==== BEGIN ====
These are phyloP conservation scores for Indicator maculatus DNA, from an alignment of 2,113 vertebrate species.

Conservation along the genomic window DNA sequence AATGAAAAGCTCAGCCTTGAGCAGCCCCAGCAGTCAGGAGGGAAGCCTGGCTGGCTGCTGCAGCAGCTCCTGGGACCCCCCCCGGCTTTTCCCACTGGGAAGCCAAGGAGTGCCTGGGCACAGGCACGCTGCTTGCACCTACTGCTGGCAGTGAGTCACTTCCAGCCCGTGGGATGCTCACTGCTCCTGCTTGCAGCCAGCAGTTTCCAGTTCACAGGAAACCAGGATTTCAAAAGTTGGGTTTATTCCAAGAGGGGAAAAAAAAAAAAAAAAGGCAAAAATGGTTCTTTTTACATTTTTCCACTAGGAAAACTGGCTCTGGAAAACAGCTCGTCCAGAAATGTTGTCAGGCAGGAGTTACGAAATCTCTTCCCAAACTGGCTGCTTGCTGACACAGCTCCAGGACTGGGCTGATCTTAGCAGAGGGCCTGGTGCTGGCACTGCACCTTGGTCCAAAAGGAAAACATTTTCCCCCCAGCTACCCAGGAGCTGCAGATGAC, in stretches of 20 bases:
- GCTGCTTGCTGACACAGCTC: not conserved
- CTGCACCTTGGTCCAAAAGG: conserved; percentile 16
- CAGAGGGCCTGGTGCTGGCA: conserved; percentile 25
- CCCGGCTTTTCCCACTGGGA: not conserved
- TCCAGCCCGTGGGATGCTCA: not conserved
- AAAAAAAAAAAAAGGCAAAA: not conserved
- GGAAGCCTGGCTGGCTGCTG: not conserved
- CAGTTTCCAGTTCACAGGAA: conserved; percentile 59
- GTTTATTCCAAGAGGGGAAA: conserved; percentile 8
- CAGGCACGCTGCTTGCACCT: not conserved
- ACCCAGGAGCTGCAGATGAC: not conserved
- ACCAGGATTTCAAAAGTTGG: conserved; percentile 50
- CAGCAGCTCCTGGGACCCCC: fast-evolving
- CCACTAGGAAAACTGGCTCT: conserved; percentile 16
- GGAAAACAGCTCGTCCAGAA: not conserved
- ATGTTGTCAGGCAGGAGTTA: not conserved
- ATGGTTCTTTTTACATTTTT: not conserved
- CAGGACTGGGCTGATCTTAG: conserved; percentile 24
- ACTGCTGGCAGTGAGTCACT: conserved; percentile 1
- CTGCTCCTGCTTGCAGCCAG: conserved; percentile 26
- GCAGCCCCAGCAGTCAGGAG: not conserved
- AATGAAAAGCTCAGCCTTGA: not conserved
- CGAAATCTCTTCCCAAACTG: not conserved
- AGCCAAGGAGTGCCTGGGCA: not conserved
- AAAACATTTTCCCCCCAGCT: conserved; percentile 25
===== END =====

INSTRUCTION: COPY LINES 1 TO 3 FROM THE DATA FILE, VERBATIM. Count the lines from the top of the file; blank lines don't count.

These are phyloP conservation scores for Indicator maculatus DNA, from an alignment of 2,113 vertebrate species.

Conservation along the genomic window DNA sequence AATGAAAAGCTCAGCCTTGAGCAGCCCCAGCAGTCAGGAGGGAAGCCTGGCTGGCTGCTGCAGCAGCTCCTGGGACCCCCCCCGGCTTTTCCCACTGGGAAGCCAAGGAGTGCCTGGGCACAGGCACGCTGCTTGCACCTACTGCTGGCAGTGAGTCACTTCCAGCCCGTGGGATGCTCACTGCTCCTGCTTGCAGCCAGCAGTTTCCAGTTCACAGGAAACCAGGATTTCAAAAGTTGGGTTTATTCCAAGAGGGGAAAAAAAAAAAAAAAAGGCAAAAATGGTTCTTTTTACATTTTTCCACTAGGAAAACTGGCTCTGGAAAACAGCTCGTCCAGAAATGTTGTCAGGCAGGAGTTACGAAATCTCTTCCCAAACTGGCTGCTTGCTGACACAGCTCCAGGACTGGGCTGATCTTAGCAGAGGGCCTGGTGCTGGCACTGCACCTTGGTCCAAAAGGAAAACATTTTCCCCCCAGCTACCCAGGAGCTGCAGATGAC, in stretches of 20 bases:
- GCTGCTTGCTGACACAGCTC: not conserved